False Alarms and Automatic Fire Protection Systems

December 19, 2015

Around 30-50% of all brigade ‘turnouts’ are to monitored fire protection systems, and it is estimated that well over 90% of those turnouts are classified as false alarms.

Coupled with the increasing prevalence of monitored systems, there is significant impact on fire brigade operations and, as such, all fire authorities are placing an increasing priority on false alarm reduction. Irrespective of pressure from fire authorities, false alarms also have a number of direct impacts, such as:

  • Business interruption for building occupants.
  • Reduced occupant perception of system reliability encouraging complacency and reducing safety.
  • Unwanted release of suppression agents.
  • Unwanted shutdown of plant and equipment.

Combined with any fees and charges levied by the Fire Brigade, a false alarm can result in many thousands of dollars of both direct and indirect costs.

Due to the failsafe nature of automatic fire protection systems, false alarms can never be fully eliminated. They do, however, need to be reduced as far as practical through diligent management processes, to minimise the impact.

Causes of False Alarms

To help identify suitable ways to reduce the potential for false alarms, it is useful to understand what the primary causes are. While there are many possible causes, they can be classified into a number of broad categories as follows:

  • Failure or malfunction of fire protection equipment.
  • Inadequate ventilation of fumes or vapour.
  • Unsuitable system design / installation.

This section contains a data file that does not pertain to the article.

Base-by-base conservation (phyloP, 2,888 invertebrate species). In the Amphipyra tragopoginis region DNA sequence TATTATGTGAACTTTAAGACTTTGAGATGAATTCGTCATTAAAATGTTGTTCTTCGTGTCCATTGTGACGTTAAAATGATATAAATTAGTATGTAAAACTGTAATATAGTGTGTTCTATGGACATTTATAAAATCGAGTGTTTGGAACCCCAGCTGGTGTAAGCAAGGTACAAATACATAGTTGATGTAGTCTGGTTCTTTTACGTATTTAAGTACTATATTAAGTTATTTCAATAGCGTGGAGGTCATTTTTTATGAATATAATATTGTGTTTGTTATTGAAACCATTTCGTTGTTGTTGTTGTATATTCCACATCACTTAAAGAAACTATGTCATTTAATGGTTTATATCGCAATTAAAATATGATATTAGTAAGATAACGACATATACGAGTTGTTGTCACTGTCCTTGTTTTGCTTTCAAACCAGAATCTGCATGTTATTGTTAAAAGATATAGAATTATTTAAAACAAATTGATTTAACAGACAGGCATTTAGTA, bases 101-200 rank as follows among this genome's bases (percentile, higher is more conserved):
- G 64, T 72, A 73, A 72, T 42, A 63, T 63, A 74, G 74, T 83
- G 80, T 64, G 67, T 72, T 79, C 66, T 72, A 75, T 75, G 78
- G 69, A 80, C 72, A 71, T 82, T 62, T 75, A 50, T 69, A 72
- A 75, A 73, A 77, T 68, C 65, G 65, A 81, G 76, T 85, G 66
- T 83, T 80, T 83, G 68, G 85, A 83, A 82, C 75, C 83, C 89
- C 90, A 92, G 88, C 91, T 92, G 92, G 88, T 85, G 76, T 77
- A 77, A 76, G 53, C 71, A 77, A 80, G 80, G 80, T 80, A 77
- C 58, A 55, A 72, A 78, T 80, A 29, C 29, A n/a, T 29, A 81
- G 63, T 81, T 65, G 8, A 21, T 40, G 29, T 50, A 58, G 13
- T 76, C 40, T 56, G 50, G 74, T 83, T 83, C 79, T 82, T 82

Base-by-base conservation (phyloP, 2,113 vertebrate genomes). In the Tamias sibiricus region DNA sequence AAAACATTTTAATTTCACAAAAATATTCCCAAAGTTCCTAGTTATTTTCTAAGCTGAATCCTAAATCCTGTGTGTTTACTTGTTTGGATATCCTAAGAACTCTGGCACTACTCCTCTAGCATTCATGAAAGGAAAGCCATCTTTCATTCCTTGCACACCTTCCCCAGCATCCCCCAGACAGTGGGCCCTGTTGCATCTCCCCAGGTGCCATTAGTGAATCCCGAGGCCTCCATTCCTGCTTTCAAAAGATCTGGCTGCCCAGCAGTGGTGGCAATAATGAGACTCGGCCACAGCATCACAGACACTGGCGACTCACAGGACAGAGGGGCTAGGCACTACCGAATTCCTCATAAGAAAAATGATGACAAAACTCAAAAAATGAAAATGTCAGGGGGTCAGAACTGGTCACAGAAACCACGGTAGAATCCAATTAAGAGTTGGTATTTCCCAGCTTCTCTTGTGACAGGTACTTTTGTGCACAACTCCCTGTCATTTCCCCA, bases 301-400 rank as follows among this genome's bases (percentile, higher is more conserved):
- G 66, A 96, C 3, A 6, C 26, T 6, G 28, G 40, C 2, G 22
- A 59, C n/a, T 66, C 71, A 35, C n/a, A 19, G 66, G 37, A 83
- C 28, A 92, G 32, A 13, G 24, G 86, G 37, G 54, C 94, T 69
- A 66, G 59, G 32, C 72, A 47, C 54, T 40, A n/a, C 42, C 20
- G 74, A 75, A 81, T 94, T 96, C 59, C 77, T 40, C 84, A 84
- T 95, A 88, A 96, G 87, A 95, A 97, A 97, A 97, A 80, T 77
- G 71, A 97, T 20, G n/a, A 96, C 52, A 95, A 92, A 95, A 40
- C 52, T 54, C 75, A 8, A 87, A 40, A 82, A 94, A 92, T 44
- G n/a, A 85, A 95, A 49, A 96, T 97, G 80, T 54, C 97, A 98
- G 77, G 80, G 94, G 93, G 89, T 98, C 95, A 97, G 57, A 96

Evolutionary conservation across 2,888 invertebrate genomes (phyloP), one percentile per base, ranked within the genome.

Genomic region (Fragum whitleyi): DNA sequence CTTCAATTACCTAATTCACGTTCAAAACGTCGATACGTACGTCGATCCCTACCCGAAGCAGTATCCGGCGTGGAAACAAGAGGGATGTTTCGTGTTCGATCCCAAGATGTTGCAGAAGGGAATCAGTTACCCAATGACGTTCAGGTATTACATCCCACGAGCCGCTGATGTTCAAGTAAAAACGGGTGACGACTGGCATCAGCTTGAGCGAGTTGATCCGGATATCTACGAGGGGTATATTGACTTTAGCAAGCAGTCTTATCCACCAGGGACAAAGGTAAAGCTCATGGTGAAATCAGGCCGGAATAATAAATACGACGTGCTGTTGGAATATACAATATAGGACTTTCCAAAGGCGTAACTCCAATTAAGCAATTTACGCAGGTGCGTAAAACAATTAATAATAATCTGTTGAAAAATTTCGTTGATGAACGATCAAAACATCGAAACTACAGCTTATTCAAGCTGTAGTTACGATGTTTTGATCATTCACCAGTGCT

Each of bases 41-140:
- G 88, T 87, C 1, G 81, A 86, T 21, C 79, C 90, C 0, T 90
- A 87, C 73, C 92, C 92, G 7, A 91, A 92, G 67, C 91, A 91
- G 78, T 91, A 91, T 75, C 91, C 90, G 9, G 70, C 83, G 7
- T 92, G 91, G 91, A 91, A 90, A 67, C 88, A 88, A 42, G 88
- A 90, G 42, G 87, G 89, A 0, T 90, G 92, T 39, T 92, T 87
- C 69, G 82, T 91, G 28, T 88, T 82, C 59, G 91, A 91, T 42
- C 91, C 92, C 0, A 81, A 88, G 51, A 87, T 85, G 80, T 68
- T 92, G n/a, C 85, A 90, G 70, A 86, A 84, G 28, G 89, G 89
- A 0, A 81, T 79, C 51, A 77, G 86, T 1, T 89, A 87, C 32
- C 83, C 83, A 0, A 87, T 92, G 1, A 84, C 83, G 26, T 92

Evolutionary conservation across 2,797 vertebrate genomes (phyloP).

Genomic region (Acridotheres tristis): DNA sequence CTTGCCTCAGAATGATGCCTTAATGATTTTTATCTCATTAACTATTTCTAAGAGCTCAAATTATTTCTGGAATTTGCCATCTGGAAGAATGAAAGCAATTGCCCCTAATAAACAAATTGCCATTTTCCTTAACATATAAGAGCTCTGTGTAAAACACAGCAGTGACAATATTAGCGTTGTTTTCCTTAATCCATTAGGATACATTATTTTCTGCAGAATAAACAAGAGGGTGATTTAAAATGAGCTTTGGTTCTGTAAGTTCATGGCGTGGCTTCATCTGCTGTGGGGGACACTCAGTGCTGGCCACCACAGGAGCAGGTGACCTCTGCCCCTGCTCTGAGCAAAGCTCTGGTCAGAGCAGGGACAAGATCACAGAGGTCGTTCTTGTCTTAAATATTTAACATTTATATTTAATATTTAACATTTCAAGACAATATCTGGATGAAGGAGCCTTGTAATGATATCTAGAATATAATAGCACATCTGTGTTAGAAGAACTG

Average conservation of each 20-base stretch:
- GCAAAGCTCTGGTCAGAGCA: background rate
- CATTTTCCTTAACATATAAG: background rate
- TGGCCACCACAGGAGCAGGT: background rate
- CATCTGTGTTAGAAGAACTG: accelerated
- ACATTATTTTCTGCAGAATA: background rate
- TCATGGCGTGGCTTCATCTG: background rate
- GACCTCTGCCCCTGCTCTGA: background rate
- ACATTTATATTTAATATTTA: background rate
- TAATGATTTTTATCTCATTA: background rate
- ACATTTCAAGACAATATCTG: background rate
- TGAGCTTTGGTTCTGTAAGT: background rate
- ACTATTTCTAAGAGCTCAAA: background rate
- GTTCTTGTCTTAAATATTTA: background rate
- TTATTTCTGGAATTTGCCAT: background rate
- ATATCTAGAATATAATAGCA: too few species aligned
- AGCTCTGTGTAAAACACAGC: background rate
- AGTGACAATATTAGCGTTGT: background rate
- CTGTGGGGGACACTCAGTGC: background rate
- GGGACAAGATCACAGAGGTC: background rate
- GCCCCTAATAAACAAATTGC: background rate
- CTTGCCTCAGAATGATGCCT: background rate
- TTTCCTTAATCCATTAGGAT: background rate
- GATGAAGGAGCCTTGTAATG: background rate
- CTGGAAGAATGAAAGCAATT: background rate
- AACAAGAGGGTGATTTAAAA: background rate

• Inadequate / incorrect maintenance.Internal / External Environmental effects.
  • Operator error (accidental or malicious).
  • Mechanical Damage (accidental or malicious).

Reducing False Alarms

Strategies to minimise the potential for false alarms should comprise a combination of both engineering solutions and management solutions.

Engineering solutions can include:

  • Relocation or replacement of detectors.
  • Cleaning of detectors.
  • Alarm investigation / alarm acknowledgement.
  • Improve ventilation.
  • Detection referencing / dependency.
  • Retard chambers / jacking pump adjustment.

These solutions address technical causes of false alarms, however, many causes of false alarms are not technical related.

To address the risk of false alarms and help reduce any known false alarm problems, a false alarm management plan should also be developed.

The plan should include:

  • Review of historical events.
  • Regular building / system audit to identify potential issues.
  • Allocation of a responsible person.
  • Work permit and isolation / desolation procedures.
  • Training of personnel and occupants.
  • System maintenance management.
  • System modification / tuning.
  • Consideration of cost / benefit.

The extent and mix of these in a false alarm management plan will need to be tailored to the specific needs of the building.

This plan should be incorporated into the Building’s Fire Safety Systems Manual.

Additional Resources

MFB: http://www.mfb.vic.gov.au/FalseAlarms

FRNSW: http://www.fire.nsw.gov.au/page.php?id=26

QFES: http://www.fire.qld.gov.au/buildingsafety/unwanted

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